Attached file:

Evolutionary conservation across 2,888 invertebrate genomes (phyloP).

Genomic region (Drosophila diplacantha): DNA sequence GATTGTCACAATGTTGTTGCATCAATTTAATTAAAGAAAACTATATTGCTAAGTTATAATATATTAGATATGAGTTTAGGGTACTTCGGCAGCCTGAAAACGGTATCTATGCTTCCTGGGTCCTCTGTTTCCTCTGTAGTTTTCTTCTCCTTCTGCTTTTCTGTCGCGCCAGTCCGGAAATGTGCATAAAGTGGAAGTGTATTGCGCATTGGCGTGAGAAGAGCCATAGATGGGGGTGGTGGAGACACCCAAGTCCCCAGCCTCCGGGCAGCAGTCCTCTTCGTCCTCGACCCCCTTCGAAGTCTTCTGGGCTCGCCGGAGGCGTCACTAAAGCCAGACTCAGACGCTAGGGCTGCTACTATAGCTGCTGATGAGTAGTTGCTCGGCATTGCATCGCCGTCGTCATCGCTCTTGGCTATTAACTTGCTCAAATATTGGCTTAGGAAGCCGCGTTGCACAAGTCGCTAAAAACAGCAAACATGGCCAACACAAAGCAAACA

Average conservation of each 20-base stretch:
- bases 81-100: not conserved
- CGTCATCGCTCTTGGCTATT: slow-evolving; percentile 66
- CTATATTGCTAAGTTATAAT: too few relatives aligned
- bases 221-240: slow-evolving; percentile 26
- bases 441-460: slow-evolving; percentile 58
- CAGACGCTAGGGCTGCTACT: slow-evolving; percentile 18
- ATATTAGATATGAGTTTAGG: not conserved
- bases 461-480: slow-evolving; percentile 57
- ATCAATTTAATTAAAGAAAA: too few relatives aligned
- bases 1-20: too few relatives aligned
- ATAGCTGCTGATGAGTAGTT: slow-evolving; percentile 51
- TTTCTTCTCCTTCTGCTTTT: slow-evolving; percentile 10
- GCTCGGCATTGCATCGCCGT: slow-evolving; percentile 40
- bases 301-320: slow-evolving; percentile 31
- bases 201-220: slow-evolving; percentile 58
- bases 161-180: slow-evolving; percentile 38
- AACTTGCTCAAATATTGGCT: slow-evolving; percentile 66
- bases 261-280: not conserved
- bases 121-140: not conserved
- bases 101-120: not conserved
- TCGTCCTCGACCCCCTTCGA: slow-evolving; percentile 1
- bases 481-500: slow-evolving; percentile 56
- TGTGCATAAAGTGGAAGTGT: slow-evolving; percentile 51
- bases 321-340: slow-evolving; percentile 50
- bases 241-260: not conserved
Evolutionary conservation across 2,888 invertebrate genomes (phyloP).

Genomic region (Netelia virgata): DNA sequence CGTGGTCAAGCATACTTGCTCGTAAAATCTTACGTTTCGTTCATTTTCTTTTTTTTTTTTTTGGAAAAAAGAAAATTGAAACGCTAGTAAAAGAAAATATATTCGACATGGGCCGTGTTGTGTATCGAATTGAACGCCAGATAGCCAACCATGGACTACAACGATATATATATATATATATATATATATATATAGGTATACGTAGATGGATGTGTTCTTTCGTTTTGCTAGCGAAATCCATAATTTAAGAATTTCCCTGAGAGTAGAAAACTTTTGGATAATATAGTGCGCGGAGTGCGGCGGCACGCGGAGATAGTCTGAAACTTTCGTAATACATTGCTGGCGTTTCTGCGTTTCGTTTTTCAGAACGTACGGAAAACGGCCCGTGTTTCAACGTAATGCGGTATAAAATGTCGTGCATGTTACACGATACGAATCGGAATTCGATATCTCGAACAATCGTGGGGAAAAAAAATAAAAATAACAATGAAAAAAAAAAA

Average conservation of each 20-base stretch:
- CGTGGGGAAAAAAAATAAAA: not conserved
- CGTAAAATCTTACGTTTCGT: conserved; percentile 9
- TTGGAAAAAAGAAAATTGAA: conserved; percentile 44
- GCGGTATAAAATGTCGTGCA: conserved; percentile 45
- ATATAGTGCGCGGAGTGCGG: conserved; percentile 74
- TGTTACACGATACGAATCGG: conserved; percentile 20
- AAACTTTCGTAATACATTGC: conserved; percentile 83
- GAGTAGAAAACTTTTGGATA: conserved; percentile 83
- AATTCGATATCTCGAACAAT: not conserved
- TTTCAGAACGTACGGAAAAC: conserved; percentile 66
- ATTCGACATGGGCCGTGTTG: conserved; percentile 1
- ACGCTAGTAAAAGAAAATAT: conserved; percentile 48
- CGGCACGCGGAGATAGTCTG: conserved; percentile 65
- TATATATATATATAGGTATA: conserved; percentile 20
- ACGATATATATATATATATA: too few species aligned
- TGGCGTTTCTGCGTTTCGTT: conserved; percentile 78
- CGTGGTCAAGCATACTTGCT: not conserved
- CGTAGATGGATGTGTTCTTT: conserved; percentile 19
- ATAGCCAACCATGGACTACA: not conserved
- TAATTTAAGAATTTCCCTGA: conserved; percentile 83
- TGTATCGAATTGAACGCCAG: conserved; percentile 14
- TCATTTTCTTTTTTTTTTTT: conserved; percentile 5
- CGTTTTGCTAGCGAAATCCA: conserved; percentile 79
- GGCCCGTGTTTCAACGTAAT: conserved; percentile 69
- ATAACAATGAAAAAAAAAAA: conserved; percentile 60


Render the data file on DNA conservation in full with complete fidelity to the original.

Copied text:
Evolutionary conservation across 2,888 invertebrate genomes (phyloP).

Genomic region (Drosophila diplacantha): DNA sequence GATTGTCACAATGTTGTTGCATCAATTTAATTAAAGAAAACTATATTGCTAAGTTATAATATATTAGATATGAGTTTAGGGTACTTCGGCAGCCTGAAAACGGTATCTATGCTTCCTGGGTCCTCTGTTTCCTCTGTAGTTTTCTTCTCCTTCTGCTTTTCTGTCGCGCCAGTCCGGAAATGTGCATAAAGTGGAAGTGTATTGCGCATTGGCGTGAGAAGAGCCATAGATGGGGGTGGTGGAGACACCCAAGTCCCCAGCCTCCGGGCAGCAGTCCTCTTCGTCCTCGACCCCCTTCGAAGTCTTCTGGGCTCGCCGGAGGCGTCACTAAAGCCAGACTCAGACGCTAGGGCTGCTACTATAGCTGCTGATGAGTAGTTGCTCGGCATTGCATCGCCGTCGTCATCGCTCTTGGCTATTAACTTGCTCAAATATTGGCTTAGGAAGCCGCGTTGCACAAGTCGCTAAAAACAGCAAACATGGCCAACACAAAGCAAACA

Average conservation of each 20-base stretch:
- bases 81-100: not conserved
- CGTCATCGCTCTTGGCTATT: slow-evolving; percentile 66
- CTATATTGCTAAGTTATAAT: too few relatives aligned
- bases 221-240: slow-evolving; percentile 26
- bases 441-460: slow-evolving; percentile 58
- CAGACGCTAGGGCTGCTACT: slow-evolving; percentile 18
- ATATTAGATATGAGTTTAGG: not conserved
- bases 461-480: slow-evolving; percentile 57
- ATCAATTTAATTAAAGAAAA: too few relatives aligned
- bases 1-20: too few relatives aligned
- ATAGCTGCTGATGAGTAGTT: slow-evolving; percentile 51
- TTTCTTCTCCTTCTGCTTTT: slow-evolving; percentile 10
- GCTCGGCATTGCATCGCCGT: slow-evolving; percentile 40
- bases 301-320: slow-evolving; percentile 31
- bases 201-220: slow-evolving; percentile 58
- bases 161-180: slow-evolving; percentile 38
- AACTTGCTCAAATATTGGCT: slow-evolving; percentile 66
- bases 261-280: not conserved
- bases 121-140: not conserved
- bases 101-120: not conserved
- TCGTCCTCGACCCCCTTCGA: slow-evolving; percentile 1
- bases 481-500: slow-evolving; percentile 56
- TGTGCATAAAGTGGAAGTGT: slow-evolving; percentile 51
- bases 321-340: slow-evolving; percentile 50
- bases 241-260: not conserved
Evolutionary conservation across 2,888 invertebrate genomes (phyloP).

Genomic region (Netelia virgata): DNA sequence CGTGGTCAAGCATACTTGCTCGTAAAATCTTACGTTTCGTTCATTTTCTTTTTTTTTTTTTTGGAAAAAAGAAAATTGAAACGCTAGTAAAAGAAAATATATTCGACATGGGCCGTGTTGTGTATCGAATTGAACGCCAGATAGCCAACCATGGACTACAACGATATATATATATATATATATATATATATATAGGTATACGTAGATGGATGTGTTCTTTCGTTTTGCTAGCGAAATCCATAATTTAAGAATTTCCCTGAGAGTAGAAAACTTTTGGATAATATAGTGCGCGGAGTGCGGCGGCACGCGGAGATAGTCTGAAACTTTCGTAATACATTGCTGGCGTTTCTGCGTTTCGTTTTTCAGAACGTACGGAAAACGGCCCGTGTTTCAACGTAATGCGGTATAAAATGTCGTGCATGTTACACGATACGAATCGGAATTCGATATCTCGAACAATCGTGGGGAAAAAAAATAAAAATAACAATGAAAAAAAAAAA

Average conservation of each 20-base stretch:
- CGTGGGGAAAAAAAATAAAA: not conserved
- CGTAAAATCTTACGTTTCGT: conserved; percentile 9
- TTGGAAAAAAGAAAATTGAA: conserved; percentile 44
- GCGGTATAAAATGTCGTGCA: conserved; percentile 45
- ATATAGTGCGCGGAGTGCGG: conserved; percentile 74
- TGTTACACGATACGAATCGG: conserved; percentile 20
- AAACTTTCGTAATACATTGC: conserved; percentile 83
- GAGTAGAAAACTTTTGGATA: conserved; percentile 83
- AATTCGATATCTCGAACAAT: not conserved
- TTTCAGAACGTACGGAAAAC: conserved; percentile 66
- ATTCGACATGGGCCGTGTTG: conserved; percentile 1
- ACGCTAGTAAAAGAAAATAT: conserved; percentile 48
- CGGCACGCGGAGATAGTCTG: conserved; percentile 65
- TATATATATATATAGGTATA: conserved; percentile 20
- ACGATATATATATATATATA: too few species aligned
- TGGCGTTTCTGCGTTTCGTT: conserved; percentile 78
- CGTGGTCAAGCATACTTGCT: not conserved
- CGTAGATGGATGTGTTCTTT: conserved; percentile 19
- ATAGCCAACCATGGACTACA: not conserved
- TAATTTAAGAATTTCCCTGA: conserved; percentile 83
- TGTATCGAATTGAACGCCAG: conserved; percentile 14
- TCATTTTCTTTTTTTTTTTT: conserved; percentile 5
- CGTTTTGCTAGCGAAATCCA: conserved; percentile 79
- GGCCCGTGTTTCAACGTAAT: conserved; percentile 69
- ATAACAATGAAAAAAAAAAA: conserved; percentile 60